By Bob Sansevere
Blair Walsh is the kicker the Vikings drafted to replace veteran Ryan Longwell. It didn't take long for that to happen. Longwell was released shortly after Walsh was selected in the NFL draft.
I had an enjoyable chat with the sixth-round pick from Georgia on Wednesday, May 23.
BS: When you were drafted, did you think you'd have to compete with Ryan Longwell to be the kicker?
BW: Absolutely. I thought I was going to come in here and compete. I didn't know their plan for me.
BS: Were you surprised Longwell was released shortly after you were drafted?
BW: Ryan is a great kicker. I grew up watching kickers when I was in high school. He was one of the guys I tried to emulate. His accuracy here was just
unparalleled. It was surprising, for sure. But it was a nice vote of confidence from the coaches. I'm ready to show them their decision was good.
BS: You've got the big-time leg, right?
BS: Are kickoffs into the end zone commonplace for you?
BW: I put that expectation on myself, especially since they moved (kickoffs) out to the 35-yard line. I think they'll need to be put it into the end zone -- at least. It's also what kind of coverage schemes you want, whether you want to pin them somewhere or put it high. It doesn't matter. I'll do whatever is asked of me.
BS: Did you have more than 50 percent touchbacks in college?
BW: College is a little bit different because your schemes are different. We kicked from the 30-yard line, which is not as much fun. I'd say I had 30, 40 percent touchbacks.
BS: That's pretty good when you're kicking off from the 30.
BW: It wasn't bad, but we definitely had to float a lot of them up there. Guys in the SEC are fearless. They like to take them out. I can remember a couple of guys from Florida. You'd put them seven, eight yards deep and they'd still take them out. Kickers' nightmares.
BS: What's your range?
BW: Realistically, as long as it's in the low 60s, I'll give it a shot. I'm not saying I'll make them every time, but I think I'm pretty dependable from 50-plus. I was in college. Hopefully, I can translate it to the pros. I can be a long-range threat or weapon, but it really matters about hitting those 40 to 49s.
BS: What's the longest field goal you've made, and I'm not even talking about in a game?
BW: We had a windy day at Georgia, and we were back to about 70 yards.
BS: You hit from 70 yards?
BW: Yeah, but trust me, it was not impressive. It was low. It probably wouldn't have gotten over the line. If you were there you would have said, "It's not that cool." There was a lot of wind. I'd say probably the most legit one was when we were at Arkansas. We were in pregame warm-ups. We had a very good backup kicker at my school, and we went back and hit 68-yarders. We both did. We were like, "All right, we're ready to go."
BS: Were you excited when you realized you'll be kicking at least nine games indoors every year -- eight home games and one in Detroit?
BW: Love it. I think indoors shows how good a kicker you actually are. There's no wind to help you out, and you don't have to play the wind. It's true to what your style is and your technique and how you hit the ball.
BS: Did you expect to be drafted?
BW: I didn't expect to have anything happen. I know the history of kickers. A lot of good guys go undrafted. That's why when I heard my name called,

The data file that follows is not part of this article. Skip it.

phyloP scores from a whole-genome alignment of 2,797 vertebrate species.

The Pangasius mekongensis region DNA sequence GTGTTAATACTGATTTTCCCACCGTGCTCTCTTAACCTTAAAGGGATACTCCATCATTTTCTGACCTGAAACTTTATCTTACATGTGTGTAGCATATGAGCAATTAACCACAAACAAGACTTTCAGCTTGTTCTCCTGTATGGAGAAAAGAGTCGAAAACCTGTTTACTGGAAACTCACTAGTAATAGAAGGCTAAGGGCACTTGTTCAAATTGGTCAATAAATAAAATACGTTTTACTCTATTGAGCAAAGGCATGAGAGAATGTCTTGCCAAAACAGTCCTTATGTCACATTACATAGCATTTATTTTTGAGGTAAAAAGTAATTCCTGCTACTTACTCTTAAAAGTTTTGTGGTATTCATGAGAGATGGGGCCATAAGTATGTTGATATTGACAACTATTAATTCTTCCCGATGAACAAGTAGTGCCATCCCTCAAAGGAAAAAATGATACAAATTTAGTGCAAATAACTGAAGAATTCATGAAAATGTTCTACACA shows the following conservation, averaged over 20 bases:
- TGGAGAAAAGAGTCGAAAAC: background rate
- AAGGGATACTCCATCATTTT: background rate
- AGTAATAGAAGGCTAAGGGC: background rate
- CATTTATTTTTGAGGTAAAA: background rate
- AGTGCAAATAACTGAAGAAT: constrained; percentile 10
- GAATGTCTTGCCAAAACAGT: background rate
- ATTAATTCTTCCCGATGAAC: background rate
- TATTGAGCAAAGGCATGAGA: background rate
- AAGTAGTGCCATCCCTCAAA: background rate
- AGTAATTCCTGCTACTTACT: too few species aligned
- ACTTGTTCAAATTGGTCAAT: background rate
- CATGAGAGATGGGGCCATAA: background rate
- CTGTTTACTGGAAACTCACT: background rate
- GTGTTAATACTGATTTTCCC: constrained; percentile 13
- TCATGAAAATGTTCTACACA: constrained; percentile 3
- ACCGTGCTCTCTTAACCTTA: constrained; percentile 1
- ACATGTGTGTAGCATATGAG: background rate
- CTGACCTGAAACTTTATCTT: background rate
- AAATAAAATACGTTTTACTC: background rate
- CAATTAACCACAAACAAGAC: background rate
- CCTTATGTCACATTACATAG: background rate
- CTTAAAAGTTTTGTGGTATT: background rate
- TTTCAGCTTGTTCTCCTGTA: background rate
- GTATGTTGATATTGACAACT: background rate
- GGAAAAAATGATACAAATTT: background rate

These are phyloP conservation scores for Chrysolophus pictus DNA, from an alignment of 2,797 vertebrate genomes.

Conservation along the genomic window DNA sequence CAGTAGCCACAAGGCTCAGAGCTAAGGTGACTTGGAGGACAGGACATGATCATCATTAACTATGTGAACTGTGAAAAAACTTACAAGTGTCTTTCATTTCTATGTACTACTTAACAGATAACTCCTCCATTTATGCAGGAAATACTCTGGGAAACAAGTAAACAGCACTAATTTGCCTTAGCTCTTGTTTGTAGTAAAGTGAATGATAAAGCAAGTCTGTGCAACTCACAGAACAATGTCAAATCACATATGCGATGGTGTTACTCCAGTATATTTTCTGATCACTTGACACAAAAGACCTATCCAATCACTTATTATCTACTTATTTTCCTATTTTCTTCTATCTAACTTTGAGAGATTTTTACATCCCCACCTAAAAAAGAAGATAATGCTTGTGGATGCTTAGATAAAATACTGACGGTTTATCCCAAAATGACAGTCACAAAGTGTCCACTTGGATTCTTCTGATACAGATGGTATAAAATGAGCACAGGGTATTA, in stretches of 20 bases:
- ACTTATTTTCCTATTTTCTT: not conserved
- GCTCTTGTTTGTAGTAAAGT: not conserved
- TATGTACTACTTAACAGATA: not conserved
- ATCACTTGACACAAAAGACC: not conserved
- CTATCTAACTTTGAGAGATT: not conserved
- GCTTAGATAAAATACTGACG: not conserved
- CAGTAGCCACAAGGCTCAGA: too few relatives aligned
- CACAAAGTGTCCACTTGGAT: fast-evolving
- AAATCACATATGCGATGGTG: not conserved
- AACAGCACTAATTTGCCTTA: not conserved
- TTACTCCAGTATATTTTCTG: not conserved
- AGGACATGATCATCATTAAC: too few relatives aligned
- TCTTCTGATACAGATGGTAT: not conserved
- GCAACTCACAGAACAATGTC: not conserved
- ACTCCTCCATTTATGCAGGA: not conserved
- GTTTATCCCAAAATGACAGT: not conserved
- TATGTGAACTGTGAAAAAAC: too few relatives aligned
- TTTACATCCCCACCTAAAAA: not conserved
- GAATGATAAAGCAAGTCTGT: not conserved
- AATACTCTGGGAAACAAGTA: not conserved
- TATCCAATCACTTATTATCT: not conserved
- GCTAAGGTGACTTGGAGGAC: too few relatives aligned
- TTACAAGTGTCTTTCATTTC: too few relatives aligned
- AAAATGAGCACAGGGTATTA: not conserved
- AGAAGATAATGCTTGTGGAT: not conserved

BS: What happened in your senior year? (Walsh missed 14 of 35 field-goal attempts in his final season at Georgia.)
BW: I just started pushing a little bit. I missed early on in the season. I was 2 for 4 after the first two games, and I hadn't been like that ever. It killed me that I wasn't helping my team like I knew I had been in the previous years. I over-analyzed and got myself into a funk and was in and out of it all year.
BS: You're out of it, right?
BW: Oh, yeah.
BS: How did you get out of it?
BW: I went back to basics. I went back to having fun with it and saying for each kick, "Just go out there and hammer it like you normally do. The result is the result. Don't try to guide it in. Don't try to force it in. Just do what you've been doing for the last six years."
BS: Every athlete has a dream of making a big play. What's the dream kick?
BW: Any kick that's a game-deciding kick is a kicker's dream. It doesn't matter if it's against a lowly opponent or a winless team. A game-winning kick, no matter what, is the end-all.
BS: How many game-winning kicks have you had?
BW: Two. One in high school, one in college. I've had a couple that were made with a minute and 30 to go. I'm talking about the clock running out. To me, that's a game-winner.
BS: Did you have many games, or any, where you missed a game-winner?
BW: My last game in college against Michigan State in the (Outback) bowl game (a 33-30 loss in triple overtime). It was wide right. I probably was a yard or two wide right. It was from 42 yards. So it was midrange. That one was tough to get over, for sure. (It was in the first overtime and would have won the game for Georgia.) I made one (from 47 yards) to force a third overtime. And then I got my last kick blocked, so it was not fun.
BS: So after the wide right, there was a blocked kick?
BW: Yeah. It was a tough way to go. They won it on the block (because Georgia failed to tie the score and force a fourth overtime). That's why it made it so sweet for me to hear my name in the draft.
BS: Have you worked much with (holder) Chris Kluwe and (long snapper) Cullen Loeffler?
BW: We've already started working on the snap, hold and kick and what we like and what they like and what I can do to make their job easier. It's going well. They're really nice guys, and I couldn't ask to come into a better situation.